The pre-Stingray years of Supermarionation were never the best for women in these shows, and Venus was no exception, often on the receiving end of some casual sexist remark from the World Space Patrol’s near-totally male staff. However, this strip came about in 1966, when women were getting a slightly better time in Anderson shows, but you wouldn’t think so seeing Venus in “Electrode 909”. The only thing she does of any interest is becoming crystallized by shards of alien rock, conveniently being shoved out of the plot’s way just as it reaches it’s peak of entertainment.

Feeling a little space sick, Venus?
Feeling a little space sick, Venus?

However, you still get one hell of a kick out of “Electrode 909”. There’s not a whiff of some malevolent alien menace to be seen, except for Venus’ weird crystal beings (maybe in that respect she actually did something useful?!) and yet “Electrode 909” has some genuine grit and drama to it. Snyder get this close, THIS close I tell you, in getting away with his insane ideology of being the best astronaut in the world – just how do Steve and Matt plan to take the guy down with only a battered XL5 body and no conventional means of blast off? Well, you’ll just have to read it and find out, won’t you?

Have you read “Electrode 909”? What do you make of it? Let us know in the comments section below!

You can read “Electrode 909” in Egmont’s The Gerry Anderson Comic Collection!

Fireball XL5: “The Vengeance of Saharis”

Strip: “The Vengeance of Saharis”

Writer: Tod Sullivan

Artist: Mike Noble

Original run: TV21 issues #6 – #14

rsz_xl5saharisThis Cold War-flavoured ditty is, in many ways, a perfect encapsulation of the Andersons’ Supermarionation spectacles. “The Vengeance of Saharis” focuses on a handful of aliens plotting revenge against the Earth after their home planet is attacked by a group of missiles launched from Earth. Unfortunately for Earth, it was an accidental assault, and the Fireball XL5 crew have to foil a a devious plan to annihilate the Earth seventy eight years in the making!

The fact that these strips were aimed squarely at a young audience doesn’t slim down the influence the Cold War and the threat of nuclear invasions had on them – indeed, “The Vengeance of Saharis” reads almost like a warning to kids on the dangers of this kind of conflict. The combined plot devices of accidental missile launches that seemingly renders an entire planet uninhabitable and the spy-like tactics of the Saharis’ plan to destroy Earth make for an immensely interesting read for a comic aimed at kids!2417028-tv_century_21_v1965_006__1965__pagecover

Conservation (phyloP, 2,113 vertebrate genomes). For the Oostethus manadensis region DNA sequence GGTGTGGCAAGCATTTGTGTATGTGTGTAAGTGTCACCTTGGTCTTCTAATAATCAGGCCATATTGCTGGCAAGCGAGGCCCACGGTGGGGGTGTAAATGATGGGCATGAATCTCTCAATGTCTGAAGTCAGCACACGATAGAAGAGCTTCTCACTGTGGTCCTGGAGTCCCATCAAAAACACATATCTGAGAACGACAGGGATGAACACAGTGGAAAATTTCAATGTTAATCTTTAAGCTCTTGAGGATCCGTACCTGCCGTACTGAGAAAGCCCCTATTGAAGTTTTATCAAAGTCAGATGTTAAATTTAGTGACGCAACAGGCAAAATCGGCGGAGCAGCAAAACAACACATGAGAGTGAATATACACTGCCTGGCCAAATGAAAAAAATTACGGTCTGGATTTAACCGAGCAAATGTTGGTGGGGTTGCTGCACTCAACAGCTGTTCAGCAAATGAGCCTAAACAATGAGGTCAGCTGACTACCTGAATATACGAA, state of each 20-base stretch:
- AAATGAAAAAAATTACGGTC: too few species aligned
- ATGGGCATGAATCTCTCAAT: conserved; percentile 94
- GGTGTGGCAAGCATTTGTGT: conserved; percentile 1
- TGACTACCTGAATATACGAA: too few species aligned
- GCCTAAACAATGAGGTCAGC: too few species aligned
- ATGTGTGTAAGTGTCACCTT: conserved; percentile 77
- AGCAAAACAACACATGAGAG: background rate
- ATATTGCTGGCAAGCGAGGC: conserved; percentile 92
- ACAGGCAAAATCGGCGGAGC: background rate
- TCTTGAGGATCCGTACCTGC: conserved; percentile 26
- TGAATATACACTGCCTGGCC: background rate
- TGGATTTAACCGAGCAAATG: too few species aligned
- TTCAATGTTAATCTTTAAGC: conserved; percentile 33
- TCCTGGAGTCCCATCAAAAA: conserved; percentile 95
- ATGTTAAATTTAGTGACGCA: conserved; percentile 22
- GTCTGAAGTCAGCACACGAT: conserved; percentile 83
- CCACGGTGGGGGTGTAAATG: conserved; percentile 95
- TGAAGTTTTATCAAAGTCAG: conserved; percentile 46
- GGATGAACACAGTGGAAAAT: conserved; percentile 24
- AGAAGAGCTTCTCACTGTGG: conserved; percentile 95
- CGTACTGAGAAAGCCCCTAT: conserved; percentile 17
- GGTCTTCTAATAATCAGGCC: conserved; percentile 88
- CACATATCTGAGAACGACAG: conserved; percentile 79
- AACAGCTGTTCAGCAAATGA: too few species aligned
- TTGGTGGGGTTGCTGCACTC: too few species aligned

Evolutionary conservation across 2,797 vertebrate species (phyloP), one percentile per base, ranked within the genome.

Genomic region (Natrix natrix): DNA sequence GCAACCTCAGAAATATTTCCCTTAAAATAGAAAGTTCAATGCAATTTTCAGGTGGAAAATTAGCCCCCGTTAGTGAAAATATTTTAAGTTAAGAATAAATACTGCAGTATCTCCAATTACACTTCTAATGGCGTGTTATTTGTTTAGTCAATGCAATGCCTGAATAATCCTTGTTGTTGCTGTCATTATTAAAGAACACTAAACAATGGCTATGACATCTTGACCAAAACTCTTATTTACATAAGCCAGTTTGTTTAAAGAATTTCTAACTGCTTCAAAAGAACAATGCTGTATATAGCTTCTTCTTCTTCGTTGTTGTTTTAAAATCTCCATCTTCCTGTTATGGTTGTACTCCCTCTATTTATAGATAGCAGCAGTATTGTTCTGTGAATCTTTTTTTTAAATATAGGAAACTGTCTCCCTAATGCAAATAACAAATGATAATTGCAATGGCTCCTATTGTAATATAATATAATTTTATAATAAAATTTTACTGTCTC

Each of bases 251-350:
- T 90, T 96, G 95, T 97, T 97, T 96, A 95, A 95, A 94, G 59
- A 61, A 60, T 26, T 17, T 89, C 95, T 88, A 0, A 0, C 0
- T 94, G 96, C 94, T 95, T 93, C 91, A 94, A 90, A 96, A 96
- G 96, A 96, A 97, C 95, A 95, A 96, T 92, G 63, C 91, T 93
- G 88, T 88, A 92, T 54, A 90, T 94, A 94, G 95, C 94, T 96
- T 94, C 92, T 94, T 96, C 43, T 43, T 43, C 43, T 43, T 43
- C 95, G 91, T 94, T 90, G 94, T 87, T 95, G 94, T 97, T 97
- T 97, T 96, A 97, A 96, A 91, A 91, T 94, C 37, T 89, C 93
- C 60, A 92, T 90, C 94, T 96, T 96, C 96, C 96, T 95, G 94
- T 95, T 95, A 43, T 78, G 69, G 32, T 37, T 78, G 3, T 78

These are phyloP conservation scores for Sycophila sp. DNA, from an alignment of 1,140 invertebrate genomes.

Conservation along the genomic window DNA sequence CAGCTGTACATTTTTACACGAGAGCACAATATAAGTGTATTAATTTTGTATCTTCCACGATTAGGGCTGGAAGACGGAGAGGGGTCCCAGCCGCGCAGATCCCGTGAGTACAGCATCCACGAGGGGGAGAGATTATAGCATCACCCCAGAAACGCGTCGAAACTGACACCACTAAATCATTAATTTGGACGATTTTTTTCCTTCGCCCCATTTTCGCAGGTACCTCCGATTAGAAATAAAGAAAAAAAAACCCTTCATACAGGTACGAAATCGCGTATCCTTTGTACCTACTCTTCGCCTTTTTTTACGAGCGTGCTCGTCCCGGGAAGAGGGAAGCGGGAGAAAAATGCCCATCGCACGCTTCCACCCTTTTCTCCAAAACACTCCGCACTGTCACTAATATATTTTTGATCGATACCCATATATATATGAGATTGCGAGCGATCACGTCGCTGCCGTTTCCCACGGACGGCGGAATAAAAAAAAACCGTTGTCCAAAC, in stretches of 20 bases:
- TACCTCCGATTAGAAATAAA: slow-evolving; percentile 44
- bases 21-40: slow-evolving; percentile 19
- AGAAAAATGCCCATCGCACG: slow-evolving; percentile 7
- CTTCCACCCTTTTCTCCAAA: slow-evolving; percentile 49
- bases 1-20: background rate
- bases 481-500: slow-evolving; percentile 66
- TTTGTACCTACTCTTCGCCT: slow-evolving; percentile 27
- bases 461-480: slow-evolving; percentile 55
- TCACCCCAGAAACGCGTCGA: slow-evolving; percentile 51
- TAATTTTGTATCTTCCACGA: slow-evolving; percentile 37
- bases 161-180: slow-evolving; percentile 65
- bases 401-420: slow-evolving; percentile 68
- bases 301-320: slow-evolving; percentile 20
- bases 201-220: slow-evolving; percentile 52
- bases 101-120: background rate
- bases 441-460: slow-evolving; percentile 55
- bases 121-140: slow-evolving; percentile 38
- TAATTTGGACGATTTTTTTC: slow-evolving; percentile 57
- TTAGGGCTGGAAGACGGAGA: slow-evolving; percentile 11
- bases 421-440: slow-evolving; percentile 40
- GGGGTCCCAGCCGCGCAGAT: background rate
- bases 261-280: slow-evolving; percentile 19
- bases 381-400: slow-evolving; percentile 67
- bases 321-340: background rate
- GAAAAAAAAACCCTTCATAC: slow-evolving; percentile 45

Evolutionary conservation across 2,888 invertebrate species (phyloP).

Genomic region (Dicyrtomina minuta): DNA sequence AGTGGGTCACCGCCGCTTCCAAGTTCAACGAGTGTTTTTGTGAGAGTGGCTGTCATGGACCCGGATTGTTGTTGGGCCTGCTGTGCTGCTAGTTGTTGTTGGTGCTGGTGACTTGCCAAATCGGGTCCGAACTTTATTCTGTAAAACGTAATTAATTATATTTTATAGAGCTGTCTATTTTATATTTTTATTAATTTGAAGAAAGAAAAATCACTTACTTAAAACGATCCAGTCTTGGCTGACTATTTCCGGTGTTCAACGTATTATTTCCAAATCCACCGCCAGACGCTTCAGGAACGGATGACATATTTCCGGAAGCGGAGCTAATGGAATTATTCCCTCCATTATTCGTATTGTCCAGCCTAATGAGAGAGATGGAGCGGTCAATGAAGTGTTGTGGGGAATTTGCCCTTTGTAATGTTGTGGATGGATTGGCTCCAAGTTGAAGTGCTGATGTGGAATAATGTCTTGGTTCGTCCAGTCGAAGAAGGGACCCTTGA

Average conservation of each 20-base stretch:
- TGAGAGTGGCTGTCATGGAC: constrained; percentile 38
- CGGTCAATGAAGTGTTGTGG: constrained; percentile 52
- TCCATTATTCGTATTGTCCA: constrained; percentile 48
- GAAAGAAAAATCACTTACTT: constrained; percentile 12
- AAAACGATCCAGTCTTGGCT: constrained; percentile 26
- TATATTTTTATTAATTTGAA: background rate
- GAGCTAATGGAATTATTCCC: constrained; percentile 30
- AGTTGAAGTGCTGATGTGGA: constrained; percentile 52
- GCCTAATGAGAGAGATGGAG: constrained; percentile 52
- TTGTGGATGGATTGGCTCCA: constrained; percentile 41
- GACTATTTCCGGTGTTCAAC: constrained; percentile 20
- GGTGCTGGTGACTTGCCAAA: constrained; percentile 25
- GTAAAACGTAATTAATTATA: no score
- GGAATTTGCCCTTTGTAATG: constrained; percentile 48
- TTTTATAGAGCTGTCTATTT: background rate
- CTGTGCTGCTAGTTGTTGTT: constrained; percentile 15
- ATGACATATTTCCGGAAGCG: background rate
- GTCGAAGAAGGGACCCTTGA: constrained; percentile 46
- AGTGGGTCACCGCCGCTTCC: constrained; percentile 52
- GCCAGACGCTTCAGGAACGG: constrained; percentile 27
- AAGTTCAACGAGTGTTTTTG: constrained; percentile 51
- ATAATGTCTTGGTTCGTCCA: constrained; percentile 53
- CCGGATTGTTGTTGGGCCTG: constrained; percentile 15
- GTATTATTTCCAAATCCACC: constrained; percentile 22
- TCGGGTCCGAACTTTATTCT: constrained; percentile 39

Such themes were nothing new in the worlds of Century 21 – there’s bags of episodes, particularly from the Fireball/Stingray-era, that take these concepts and trim them down into child-friendly, edible chunks of rollicking fun. What sets “The Vengeance of Saharis” apart then is that, when it came to Steve Zodiac’s on-screen adventures, the aliens were very much modelled as aliens, whereas the aliens in this strip appear 100% human in their physicality.

A lazy excuse to avoid designing a new species, or a further reflection of how in a Cold War scenario, the enemy can be more recognisable than you think?

But historical allusions aside, “The Vengeance of Saharis” is a blast of a strip. Each instalment, only two pages long, offers cliffhangers so snappy in their thrills that you’re more than likely to cut your fingers on flicking the pages to find out what happens next. The plot itself, like so many of the TV21 strips, reads as pure pulpy space adventure. Its finale sees the Saharis aliens managing to elude the XL5 crew, possibly thinking their plan went ahead a-okay. This provides the strip with a limp ending, but its still a fun read.

2417032-tv_century_21_v1965_010__1965__pagecoverAnother plot element that drives this story is the possibility that Steve has to destroy a space passenger liner that has a nuclear bomb attached to it in order to save the Earth. Something like this rarely occurred in the television series, and it separates the comic strip from its on-screen counterpart very well, giving the strip itself an extra boost of flavour and depth.

Mike Noble’s artwork is warm and rich, blending a fine array of bright colours with thick shadowing – his illustrations of missiles, XL5’s and space liners are dramatic and imposing, and lend a real sense of scope to the story, although his style in general is a tad more 2-D than Frank Bellamy’s Thunderbirds illustrations. But again, this fits in well with Fireball XL5‘s child-friendly nature, as Thunderbirds would go on to target a family audience while XL5 remained squarely aimed at a younger audience.

“The Vengeance of Saharis” is a fine addition to TV21’s early repertoire, and a thoroughly interesting expansion of its TV cousin.

Have you read “The Vengeance of Saharis”? What did you make of it? Let us know in the comments section below!

You can read “The Vengeance of Saharis” in Egmont’s ‘The Gerry Anderson Comic Collection’!